“Our patients performed well after Monday’s surgery and we are encouraged,” said Milano, a transplant surgeon and lead researcher of Duke University’s device research. “When we evaluated this device, we were both excited and hopeful. It allowed patients with few options to regain their lives.”

This lucky patient was from Charlotte, North Carolina, and was referred to Duke University after a sudden and unexpected diagnosis of heart failure. The patient and his wife recently adopted their two-year-old adopted son. They came to Duke University only hoping to undergo heart bypass surgery.

However, as the patient’s condition deteriorated rapidly, traditional options including transplantation became too risky. The artificial heart developed by CARMAT is an implantable prosthesis. Some materials are derived from a biological valve made of bovine tissue. It can be permanently operated by an external power source. 

Nearly 40 years after the first "machine heart" was successfully implanted, the artificial heart finally ushered in subversive changes

“Due to the shortage of donor hearts, many patients cannot wait until when their hearts will be transplanted,” said Schroeder, the transplant surgeon in charge of the transplant. “We hope that there are new options to help these patients, many of whom suffer from a devastating disease like Mr. Moore, otherwise they cannot be considered for transplantation.”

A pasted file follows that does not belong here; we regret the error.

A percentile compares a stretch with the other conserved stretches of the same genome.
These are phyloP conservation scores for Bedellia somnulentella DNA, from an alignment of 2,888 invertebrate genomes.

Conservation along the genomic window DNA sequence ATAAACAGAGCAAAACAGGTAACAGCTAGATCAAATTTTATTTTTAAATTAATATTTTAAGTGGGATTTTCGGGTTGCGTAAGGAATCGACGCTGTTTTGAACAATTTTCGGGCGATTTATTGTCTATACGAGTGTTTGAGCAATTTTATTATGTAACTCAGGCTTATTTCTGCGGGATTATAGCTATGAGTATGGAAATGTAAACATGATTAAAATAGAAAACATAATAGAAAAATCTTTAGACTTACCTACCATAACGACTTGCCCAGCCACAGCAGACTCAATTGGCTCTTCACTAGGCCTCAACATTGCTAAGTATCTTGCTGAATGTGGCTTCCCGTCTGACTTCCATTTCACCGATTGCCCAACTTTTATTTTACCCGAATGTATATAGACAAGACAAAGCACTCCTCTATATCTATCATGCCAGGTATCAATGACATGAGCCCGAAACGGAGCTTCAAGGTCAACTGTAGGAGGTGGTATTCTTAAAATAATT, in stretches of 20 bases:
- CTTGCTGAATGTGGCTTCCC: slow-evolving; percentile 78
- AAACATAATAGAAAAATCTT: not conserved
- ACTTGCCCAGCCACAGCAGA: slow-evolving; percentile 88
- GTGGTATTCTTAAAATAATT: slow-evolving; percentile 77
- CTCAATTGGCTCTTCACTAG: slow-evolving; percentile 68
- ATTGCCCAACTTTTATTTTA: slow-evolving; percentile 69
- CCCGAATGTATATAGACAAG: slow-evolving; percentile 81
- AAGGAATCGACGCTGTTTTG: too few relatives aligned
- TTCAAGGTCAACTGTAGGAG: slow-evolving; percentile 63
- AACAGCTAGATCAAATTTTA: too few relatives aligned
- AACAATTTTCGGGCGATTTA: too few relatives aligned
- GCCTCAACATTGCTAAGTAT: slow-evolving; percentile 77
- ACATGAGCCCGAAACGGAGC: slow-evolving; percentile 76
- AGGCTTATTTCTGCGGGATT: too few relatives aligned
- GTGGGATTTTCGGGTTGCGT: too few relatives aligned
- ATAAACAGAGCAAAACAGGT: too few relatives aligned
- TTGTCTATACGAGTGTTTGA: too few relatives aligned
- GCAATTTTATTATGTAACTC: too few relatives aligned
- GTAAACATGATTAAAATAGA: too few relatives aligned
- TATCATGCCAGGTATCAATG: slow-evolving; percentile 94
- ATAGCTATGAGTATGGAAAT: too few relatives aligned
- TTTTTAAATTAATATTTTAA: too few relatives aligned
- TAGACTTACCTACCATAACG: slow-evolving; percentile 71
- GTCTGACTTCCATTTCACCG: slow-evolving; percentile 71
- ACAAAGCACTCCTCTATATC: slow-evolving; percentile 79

Manesh Patel, MD, director of the Department of Cardiology at Duke University, said that the heart care program at Duke University has fostered a culture of innovation for decades to improve patient care.

“Our goal is to provide the best medical care and play a role in discovering it,” Patel said. “For this, innovation is essential. Our heart transplant team will provide local and national patients with care that they may not get elsewhere. The key is our cardiac surgeons, heart failure cardiologists, nurses and all care A culture of innovation and teamwork among our patients’ heart center staff.”

“The Duke Heart Transplant Program is not only recognized globally for its strong clinical volume, but more importantly, it provides higher quality and innovative treatments at the highest possible level,” Edward P, Director of Cardiovascular and Cardiovascular Department . Chen, MD, said in an interview. 

Like the operation nearly 40 years ago, the successful implantation of the CARMAT artificial heart represents one more treatment option available to patients with end-stage heart disease, and tens of millions of patients usher in new possibilities in life. ” 

Source of material: